About The Editor’s Eye

The Editor’s Eye: A Practical Guide to Transforming Your Book from Good to Great shows you how editing can help you write your best book. In this no-nonsense guide, book coach and editor Stacy Ennis takes you through the ins and outs of the often bewildering book-editing process. As you begin to understand how writing and editing complement each other, you’ll become more confident as a writer, finish your book faster, and move toward the ultimate goal: publication.

Website:  Twitter: @StacyEnnis  Facebook: Author Education


  1. Those are great tips, Stacy. I know I started getting a lot more writing done when I followed number 3 (cut out TV) and 4 (create a routine). I found that, as much as my family supported my writing in theory, in practice, they still came to me with questions and sandwich requests no matter how many times I told them it was my "writing time." So now I get out of bed at least an hour ahead of the rest of them, and use that time to write. I am not a morning person, but I've learned.

    I'd suggest that, related to number three, the internet and email are a major time-suck. I get more writing done when I turn off my connection, or work in a notebook.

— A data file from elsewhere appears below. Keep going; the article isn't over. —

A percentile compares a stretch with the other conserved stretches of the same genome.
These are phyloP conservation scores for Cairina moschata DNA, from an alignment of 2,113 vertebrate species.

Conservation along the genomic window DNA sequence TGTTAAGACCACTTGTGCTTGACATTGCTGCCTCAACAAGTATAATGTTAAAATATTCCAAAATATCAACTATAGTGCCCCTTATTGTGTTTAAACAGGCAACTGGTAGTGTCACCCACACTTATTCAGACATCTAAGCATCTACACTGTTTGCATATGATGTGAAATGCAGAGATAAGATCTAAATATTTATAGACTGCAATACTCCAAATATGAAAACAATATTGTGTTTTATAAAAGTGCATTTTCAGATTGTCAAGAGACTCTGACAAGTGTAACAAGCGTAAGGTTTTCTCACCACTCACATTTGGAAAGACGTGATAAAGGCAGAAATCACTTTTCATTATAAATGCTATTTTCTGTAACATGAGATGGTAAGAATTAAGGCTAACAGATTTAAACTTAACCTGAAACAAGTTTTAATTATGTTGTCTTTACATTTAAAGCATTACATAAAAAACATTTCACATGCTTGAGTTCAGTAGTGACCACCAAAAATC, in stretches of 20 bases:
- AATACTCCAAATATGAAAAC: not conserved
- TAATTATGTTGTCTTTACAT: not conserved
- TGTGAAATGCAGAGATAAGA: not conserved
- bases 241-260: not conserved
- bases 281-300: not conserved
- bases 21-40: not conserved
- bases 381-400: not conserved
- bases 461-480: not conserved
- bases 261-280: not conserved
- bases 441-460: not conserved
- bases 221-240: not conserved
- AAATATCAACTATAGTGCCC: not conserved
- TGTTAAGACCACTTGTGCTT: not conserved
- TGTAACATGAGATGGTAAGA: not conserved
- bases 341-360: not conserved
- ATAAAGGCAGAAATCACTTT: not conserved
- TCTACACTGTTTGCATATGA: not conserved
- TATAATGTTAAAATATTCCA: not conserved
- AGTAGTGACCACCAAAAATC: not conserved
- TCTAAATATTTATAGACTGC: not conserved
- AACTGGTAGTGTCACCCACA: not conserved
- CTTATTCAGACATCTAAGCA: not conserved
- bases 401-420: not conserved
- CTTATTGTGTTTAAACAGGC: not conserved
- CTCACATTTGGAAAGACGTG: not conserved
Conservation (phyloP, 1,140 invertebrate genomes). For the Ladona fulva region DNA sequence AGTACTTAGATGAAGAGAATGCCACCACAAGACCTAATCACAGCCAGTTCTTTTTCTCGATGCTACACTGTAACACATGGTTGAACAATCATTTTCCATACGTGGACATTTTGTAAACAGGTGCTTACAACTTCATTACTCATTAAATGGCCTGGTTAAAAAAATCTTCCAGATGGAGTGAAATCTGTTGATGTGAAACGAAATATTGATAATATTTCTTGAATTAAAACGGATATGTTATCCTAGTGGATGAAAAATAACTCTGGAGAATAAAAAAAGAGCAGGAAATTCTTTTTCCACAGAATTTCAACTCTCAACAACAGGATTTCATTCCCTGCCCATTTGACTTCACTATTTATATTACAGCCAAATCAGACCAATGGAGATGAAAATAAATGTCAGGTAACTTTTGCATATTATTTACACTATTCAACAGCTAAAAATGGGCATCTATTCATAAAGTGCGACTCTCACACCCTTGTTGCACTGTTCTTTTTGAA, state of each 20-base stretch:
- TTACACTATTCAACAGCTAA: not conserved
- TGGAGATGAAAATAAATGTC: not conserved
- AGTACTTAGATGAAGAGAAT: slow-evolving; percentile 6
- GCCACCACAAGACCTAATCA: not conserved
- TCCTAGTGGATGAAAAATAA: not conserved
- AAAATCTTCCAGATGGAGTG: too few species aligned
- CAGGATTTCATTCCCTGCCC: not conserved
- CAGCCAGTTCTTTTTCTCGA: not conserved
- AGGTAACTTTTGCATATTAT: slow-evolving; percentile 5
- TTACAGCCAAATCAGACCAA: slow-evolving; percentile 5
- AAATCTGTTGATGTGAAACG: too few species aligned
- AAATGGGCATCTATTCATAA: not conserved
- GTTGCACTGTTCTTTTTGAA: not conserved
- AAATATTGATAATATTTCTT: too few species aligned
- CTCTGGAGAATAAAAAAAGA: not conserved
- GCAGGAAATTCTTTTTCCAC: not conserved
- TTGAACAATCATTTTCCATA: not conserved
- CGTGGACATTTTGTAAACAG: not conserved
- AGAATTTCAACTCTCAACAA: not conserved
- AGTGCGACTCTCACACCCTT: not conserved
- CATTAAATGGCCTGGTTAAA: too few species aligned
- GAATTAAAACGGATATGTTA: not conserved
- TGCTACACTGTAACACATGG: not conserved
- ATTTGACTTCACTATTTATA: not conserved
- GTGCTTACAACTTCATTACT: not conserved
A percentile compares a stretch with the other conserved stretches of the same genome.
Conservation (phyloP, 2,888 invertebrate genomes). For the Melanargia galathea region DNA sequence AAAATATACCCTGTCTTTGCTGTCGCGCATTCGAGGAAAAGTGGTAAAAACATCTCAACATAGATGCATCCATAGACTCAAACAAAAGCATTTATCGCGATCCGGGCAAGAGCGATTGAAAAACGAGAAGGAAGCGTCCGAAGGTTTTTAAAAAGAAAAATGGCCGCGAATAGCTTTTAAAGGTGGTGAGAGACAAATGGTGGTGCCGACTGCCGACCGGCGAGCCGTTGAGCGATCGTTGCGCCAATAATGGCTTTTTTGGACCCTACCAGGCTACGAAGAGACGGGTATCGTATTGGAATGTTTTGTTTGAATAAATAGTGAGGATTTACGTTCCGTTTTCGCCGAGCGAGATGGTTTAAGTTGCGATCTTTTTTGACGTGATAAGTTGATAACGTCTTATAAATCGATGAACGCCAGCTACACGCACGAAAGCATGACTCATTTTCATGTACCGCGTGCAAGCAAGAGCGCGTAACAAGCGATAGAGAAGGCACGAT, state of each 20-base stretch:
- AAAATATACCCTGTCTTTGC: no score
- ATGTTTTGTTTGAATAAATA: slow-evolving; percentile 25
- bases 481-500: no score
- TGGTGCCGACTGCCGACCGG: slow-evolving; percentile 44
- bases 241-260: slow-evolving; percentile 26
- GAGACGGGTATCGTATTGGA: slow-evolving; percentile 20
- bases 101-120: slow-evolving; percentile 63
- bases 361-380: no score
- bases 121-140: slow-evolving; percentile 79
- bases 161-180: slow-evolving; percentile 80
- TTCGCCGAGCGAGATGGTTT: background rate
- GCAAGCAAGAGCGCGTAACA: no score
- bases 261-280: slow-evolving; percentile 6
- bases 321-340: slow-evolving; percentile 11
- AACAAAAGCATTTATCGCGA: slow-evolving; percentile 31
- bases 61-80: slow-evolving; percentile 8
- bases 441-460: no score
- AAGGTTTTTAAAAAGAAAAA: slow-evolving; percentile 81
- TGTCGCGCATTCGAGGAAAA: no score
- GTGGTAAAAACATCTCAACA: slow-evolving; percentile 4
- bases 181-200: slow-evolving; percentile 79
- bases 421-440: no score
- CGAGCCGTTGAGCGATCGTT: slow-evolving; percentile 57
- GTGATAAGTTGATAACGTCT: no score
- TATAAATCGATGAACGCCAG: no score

1. Thanks, Amy! I agree: It's best to totally unplug, including online distractions. When I was writing my book, I didn't check my e-mail or social media until the afternoon. Once I opened my inbox or checked Facebook, I felt like I'd opened the distraction floodgates.

  2. Hi Stacy
    Great tips, thanks.
    I enjoyed the phrase, 'stick-to-itiveness', a great way to put it! :)

    1. Thank you kindly, Mike. I'm glad you enjoyed it!

  3. All true! WIll link to this for my writing students. Thanks

  4. I'm buying your book. Lucky for me I have enough ADD to stampede Easter Island statues into a ho-down. My method is simple. I give my mind nothing else to do but write for a period everyday. You covered that idea nicely. My ONLY goal is to be able to polish my novel of 120k words into something good. So very grateful for this site per Janice Hardy and to you Stacy Ennis for helping the rest of us with that last step. I got twelve more to go.... gads this is great!

    1. Harry, I hope your novel includes comedy because your comment is hilarious. Best of luck to you!